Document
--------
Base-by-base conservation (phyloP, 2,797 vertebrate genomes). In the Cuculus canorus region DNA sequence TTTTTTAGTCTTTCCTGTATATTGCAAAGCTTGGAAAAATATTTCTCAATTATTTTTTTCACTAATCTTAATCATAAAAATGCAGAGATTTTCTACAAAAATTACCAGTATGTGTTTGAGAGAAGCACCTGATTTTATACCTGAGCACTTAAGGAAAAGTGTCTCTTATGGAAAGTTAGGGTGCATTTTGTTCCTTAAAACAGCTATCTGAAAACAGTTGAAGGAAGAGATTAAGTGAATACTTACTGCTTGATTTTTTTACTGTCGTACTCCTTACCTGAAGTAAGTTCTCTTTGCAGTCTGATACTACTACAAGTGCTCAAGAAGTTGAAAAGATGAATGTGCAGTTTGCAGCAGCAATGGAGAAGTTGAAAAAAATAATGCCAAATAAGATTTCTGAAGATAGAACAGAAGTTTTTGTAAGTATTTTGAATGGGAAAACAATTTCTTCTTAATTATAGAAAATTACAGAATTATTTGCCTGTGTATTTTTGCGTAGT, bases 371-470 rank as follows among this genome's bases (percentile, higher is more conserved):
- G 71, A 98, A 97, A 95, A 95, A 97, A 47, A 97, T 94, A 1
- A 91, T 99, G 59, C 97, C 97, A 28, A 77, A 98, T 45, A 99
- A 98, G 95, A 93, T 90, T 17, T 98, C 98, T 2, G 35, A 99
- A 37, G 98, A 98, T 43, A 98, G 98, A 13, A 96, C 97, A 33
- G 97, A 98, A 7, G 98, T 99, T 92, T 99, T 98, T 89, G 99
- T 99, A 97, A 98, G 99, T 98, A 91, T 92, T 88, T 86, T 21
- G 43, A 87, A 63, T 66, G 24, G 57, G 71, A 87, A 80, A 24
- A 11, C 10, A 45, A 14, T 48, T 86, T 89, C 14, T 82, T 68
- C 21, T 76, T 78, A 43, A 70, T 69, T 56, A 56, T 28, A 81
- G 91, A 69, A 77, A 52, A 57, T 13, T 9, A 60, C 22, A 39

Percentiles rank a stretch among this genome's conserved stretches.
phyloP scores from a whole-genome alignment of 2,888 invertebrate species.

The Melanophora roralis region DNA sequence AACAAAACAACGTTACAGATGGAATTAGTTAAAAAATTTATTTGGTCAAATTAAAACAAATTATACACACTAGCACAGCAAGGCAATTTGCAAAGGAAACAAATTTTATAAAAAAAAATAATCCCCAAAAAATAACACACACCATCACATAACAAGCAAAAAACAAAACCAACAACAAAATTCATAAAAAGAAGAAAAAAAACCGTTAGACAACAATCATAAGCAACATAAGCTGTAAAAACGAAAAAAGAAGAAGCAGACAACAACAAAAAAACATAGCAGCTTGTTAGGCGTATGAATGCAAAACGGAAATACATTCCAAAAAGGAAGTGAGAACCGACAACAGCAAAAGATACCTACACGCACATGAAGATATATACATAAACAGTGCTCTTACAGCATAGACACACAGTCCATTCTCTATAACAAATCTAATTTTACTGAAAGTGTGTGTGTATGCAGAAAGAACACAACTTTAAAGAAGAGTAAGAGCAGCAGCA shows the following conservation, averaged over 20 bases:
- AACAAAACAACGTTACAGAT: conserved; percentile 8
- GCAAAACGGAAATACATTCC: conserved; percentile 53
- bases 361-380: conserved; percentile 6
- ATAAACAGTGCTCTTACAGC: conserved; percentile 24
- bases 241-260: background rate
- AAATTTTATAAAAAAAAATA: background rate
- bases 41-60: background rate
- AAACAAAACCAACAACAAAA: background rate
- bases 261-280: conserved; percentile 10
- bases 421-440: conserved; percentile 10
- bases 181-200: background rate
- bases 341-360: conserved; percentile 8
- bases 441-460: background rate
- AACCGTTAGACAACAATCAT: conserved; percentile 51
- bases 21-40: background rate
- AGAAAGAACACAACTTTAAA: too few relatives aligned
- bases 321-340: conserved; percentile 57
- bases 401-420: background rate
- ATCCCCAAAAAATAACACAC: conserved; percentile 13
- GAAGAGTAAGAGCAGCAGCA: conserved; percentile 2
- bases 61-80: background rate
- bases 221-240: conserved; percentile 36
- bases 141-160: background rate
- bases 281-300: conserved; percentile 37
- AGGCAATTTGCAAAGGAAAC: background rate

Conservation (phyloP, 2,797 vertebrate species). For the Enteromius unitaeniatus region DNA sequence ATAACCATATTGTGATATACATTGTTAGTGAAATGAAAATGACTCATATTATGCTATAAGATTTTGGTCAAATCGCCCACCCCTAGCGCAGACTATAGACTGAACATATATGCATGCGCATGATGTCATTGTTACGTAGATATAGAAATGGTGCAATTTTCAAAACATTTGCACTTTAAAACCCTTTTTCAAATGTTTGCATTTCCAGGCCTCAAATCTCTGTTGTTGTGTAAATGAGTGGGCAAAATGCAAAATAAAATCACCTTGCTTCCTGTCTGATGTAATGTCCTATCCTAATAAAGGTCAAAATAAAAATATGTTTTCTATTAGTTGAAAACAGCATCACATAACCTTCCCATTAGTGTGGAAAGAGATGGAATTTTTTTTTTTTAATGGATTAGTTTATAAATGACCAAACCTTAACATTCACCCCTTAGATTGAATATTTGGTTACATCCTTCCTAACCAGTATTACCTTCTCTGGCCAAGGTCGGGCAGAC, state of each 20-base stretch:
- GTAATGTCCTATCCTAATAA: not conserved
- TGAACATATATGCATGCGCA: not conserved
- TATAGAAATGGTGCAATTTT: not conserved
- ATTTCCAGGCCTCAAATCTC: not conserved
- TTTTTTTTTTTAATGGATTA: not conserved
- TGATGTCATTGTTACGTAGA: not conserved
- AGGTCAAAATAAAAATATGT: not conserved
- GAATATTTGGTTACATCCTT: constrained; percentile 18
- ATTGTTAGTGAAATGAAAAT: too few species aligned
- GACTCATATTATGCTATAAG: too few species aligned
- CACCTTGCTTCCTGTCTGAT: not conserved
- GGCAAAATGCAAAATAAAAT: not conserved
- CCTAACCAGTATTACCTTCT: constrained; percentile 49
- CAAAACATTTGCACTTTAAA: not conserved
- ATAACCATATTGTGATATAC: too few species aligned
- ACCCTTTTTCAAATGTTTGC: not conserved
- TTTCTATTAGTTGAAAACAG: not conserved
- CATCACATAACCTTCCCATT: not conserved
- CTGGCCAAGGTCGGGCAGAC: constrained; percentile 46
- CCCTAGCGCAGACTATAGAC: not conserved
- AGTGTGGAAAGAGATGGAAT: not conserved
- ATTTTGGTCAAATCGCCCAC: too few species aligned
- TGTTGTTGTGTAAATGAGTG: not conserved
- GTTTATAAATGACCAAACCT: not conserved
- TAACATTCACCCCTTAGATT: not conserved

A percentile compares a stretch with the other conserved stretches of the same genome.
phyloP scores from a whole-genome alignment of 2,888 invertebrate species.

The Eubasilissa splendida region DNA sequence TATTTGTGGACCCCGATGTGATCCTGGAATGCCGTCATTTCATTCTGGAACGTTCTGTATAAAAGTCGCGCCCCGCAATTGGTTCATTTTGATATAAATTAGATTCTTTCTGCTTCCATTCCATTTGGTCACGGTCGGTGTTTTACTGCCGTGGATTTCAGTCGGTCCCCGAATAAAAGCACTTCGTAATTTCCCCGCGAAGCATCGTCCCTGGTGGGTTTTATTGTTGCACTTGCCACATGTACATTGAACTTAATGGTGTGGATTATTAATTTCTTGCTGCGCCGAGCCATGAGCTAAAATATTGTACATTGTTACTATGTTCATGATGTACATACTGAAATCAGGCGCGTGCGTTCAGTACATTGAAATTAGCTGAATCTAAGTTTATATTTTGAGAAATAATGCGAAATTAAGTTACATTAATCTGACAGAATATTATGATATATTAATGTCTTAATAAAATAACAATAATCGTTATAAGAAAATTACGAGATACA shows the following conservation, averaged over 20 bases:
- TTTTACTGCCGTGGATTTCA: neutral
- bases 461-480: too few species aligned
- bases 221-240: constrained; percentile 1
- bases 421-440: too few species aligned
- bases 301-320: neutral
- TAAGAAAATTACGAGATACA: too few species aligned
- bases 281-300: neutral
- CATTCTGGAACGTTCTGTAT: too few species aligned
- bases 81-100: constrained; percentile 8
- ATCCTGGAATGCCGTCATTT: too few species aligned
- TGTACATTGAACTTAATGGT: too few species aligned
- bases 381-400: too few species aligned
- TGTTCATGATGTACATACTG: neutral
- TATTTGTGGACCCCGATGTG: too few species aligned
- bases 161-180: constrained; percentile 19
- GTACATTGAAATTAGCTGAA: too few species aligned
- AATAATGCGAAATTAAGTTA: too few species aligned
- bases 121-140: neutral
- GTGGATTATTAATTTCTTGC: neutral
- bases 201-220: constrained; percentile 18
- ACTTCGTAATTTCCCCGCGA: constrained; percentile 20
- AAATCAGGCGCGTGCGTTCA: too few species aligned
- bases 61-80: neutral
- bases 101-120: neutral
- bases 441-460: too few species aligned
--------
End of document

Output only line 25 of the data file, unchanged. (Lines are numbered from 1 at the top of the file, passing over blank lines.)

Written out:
- bases 181-200: background rate